What is dropout? How does regularisation work in neural networks?

  • Why do we need dropout?
  • What is dropout rate?
  • How to choose dropout rate?
  • How to find the best dropout rate?
  • When to use dropout?

Large neural nets trained on relatively small datasets can overfit the training data. This has the effect of the model learning the statistical noise in the training data, which results in poor performance when the model is evaluated on new data, example, a test dataset. Generalization error increases due to overfitting.

One approach to reduce overfitting is to fit all possible different neural networks on the same dataset and to average the predictions from each model. This is not feasible in practice, and can be approximated using a small collection of different models, called an ensemble. A problem even with the ensemble approximation is that it requires multiple models to be fit and stored, which can be a challenge if the models are large, requiring days or weeks to train and tune.

Dropout is a regularization method that approximates training a large number of neural networks with different architectures in parallel. During training, some number of layer outputs are randomly ignored or “dropped out”. This has the effect of making the layer look-like and be treated-like a layer with a different number of nodes and connectivity to the prior layer. In effect, each update to a layer during training is performed with a different view of the configured layer.

The term “dropout” refers to dropping out units (hidden and visible) in a neural network. By dropping a unit out, we mean temporarily removing it from the network, along with all its incoming and outgoing connections. Dropout is implemented per-layer in a neural network. It can be used with most types of layers, such as dense fully connected layers, convolutional layers, and recurrent layers such as the long short-term memory network layer. Dropout may be implemented on any or all hidden layers in the network as well as the visible or input layer. It is not used on the output layer.

A new hyperparameter is introduced that specifies the probability at which outputs of the layer are dropped out, or inversely, the probability at which outputs of the layer are retained. The interpretation is an implementation detail that can differ from paper to code library. A common value is a probability of 0.5 for retaining the output of each node in a hidden layer and a value close to 1.0, such as 0.8, for retaining inputs from the visible layer. Dropout is not used after training when making a prediction with the fit network.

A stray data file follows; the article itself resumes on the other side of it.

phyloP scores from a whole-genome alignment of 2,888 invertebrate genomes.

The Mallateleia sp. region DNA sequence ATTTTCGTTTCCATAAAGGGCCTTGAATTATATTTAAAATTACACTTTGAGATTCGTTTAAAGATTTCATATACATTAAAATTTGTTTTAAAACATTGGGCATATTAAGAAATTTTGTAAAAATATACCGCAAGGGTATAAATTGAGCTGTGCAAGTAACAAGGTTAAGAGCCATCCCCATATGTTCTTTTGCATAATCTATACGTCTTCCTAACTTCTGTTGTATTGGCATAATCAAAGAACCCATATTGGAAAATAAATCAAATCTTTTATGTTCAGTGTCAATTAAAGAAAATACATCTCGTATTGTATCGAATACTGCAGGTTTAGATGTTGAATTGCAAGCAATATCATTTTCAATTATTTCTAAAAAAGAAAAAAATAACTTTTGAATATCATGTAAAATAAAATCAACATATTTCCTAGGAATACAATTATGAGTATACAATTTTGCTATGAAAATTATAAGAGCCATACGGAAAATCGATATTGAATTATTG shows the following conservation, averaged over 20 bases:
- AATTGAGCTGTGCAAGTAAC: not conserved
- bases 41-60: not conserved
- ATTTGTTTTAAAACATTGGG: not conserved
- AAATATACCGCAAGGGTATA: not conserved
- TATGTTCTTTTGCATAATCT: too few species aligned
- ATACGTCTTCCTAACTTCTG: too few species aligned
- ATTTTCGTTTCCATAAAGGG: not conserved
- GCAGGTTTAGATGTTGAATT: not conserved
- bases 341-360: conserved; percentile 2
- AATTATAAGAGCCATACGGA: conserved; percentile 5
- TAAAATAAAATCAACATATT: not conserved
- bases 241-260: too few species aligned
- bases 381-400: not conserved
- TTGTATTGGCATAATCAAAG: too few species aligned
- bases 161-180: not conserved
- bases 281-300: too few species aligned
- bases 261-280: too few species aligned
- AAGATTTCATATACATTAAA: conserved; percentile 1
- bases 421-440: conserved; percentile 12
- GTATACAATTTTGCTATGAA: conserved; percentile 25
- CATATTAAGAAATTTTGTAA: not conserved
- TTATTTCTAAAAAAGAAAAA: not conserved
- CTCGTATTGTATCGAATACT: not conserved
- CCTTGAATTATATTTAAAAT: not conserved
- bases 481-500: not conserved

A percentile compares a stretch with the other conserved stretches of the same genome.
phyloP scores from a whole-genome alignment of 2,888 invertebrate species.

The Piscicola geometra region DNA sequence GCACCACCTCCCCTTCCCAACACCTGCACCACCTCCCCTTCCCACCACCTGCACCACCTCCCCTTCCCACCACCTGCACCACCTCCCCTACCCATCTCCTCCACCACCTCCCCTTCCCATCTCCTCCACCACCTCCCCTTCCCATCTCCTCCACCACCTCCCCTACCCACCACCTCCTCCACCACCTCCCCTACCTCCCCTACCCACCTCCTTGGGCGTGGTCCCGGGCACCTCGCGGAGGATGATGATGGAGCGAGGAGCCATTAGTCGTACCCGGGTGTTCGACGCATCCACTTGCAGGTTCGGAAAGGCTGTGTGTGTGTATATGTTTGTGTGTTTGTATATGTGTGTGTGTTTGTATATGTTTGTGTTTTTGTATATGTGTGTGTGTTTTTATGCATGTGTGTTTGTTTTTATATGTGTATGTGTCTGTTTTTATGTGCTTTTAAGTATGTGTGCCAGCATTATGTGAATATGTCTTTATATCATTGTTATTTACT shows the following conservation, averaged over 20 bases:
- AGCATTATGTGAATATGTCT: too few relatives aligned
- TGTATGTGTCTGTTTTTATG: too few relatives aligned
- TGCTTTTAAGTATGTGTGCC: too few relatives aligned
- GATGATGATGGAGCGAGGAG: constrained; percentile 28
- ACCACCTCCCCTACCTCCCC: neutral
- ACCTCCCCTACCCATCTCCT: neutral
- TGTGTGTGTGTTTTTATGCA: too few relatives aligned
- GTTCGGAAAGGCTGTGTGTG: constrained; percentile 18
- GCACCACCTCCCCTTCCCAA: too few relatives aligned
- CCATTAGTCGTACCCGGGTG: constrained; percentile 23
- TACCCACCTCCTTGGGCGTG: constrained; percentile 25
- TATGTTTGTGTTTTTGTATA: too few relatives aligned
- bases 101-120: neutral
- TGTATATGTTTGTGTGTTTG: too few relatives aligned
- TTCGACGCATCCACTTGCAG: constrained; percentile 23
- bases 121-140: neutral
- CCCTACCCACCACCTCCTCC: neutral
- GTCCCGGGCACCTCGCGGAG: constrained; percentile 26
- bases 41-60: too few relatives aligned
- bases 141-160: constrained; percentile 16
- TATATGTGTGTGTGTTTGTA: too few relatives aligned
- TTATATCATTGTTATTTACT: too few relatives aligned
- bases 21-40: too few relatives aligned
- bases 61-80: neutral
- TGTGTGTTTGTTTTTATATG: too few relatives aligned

The weights of the network will be larger than normal because of dropout. Therefore, before finalizing the network, the weights are first scaled by the chosen dropout rate. The network can then be used as per normal to make predictions. If a unit is retained with probability p during training, the outgoing weights of that unit are multiplied by p at test time. The rescaling of the weights can be performed at training time instead, after each weight update at the end of the mini-batch. This is sometimes called “inverse dropout” and does not require any modification of weights during training.

Dropout Rate - The default interpretation of the dropout hyperparameter is the probability of training a given node in a layer, where 1.0 means no dropout, and 0.0 means no outputs from the layer. A good value for dropout in a hidden layer is between 0.5 and 0.8. Input layers use a larger dropout rate, such as of 0.8.

Grid Search Parameters - Rather than guess at a suitable dropout rate for your network, test different rates systematically. For example, test values between 1.0 and 0.1 in increments of 0.1. This will both help you discover what works best for your specific model and dataset, as well as how sensitive the model is to the dropout rate. A more sensitive model may be unstable and could benefit from an increase in size.

Like other regularization methods, dropout is more effective on those problems where there is a limited amount of training data and the model is likely to overfit the training data. Problems where there is a large amount of training data may see less benefit from using dropout.